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“I quit!”, “I’m not doing this anymore!”, “You can stick your job!”…if you’ve heard those words before you may have been keen to accept the resignation.

In a recent case, the Employment Appeal Tribunal (EAT) has given useful guidance on how to deal with resignations ‘in the heat of the moment’


As is often the case, there was a heated altercation between the employee and their manager. The employee resigned and later tried to retract it saying it was in the ‘heat of the moment’. The employer disagreed and ended his employment – the employee claimed unfair dismissal.

The EAT provided useful guidance on what employers should consider in the circumstances:

Objectivity – you should always consider objectively the words used to resign in the circumstances; the language used, what you think the employee wanted to communicate and how the recipient interpreted the resignation.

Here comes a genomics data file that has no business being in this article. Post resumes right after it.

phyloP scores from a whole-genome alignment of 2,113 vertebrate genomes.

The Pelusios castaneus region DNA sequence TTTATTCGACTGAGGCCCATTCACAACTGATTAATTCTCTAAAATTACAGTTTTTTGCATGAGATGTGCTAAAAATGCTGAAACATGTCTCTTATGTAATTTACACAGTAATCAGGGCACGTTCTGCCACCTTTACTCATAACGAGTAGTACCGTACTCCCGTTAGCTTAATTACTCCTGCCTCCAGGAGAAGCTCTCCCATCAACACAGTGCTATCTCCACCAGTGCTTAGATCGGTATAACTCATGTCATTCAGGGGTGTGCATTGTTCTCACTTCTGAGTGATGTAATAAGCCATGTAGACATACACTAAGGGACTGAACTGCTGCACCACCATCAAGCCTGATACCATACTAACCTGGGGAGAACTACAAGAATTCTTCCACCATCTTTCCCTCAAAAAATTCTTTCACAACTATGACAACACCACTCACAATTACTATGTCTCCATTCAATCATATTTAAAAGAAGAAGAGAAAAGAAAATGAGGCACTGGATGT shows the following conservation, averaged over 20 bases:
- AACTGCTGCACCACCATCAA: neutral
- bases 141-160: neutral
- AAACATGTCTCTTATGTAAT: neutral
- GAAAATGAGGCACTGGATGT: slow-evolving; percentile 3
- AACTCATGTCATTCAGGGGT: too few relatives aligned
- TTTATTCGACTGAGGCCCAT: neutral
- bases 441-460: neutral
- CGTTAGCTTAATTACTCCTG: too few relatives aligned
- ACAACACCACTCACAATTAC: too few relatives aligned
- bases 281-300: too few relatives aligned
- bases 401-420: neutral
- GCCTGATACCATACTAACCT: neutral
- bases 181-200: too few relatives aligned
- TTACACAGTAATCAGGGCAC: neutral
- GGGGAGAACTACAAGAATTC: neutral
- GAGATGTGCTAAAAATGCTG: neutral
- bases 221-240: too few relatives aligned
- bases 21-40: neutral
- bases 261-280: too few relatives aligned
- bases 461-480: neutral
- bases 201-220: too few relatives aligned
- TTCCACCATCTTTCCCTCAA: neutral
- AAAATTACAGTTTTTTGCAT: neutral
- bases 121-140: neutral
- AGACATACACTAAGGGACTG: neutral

‘Reasonable bystander’ – if someone was watching the individual resign in the heat of the moment, would they view the resignation as ‘seriously meant’, ‘really intended’ or ‘rational’? If the answer to any of those is no, it’s unlikely to be a legitimate resignation in those circumstances.

Future intention – an employee stating they intend to, or might resign in future is also not enough. It has to be understood that the individual is actually resigning at that moment.

Retracting a resignation – assuming it has been effectively given, the EAT confirmed that a notice of resignation cannot be retraced unless the employer agrees.

If you’re ever unsure, always take advice early to avoid a potentially unfair dismissal. Intelligent Employment provides access to unlimited day-to-day advice for exactly these reasons – get in touch to find out more!
This update is accurate on the date it was published, but may be subject to change which may or may not be notified to you. This update is not to be taken as advice and you should seek advice if anything contained within affects you or your business.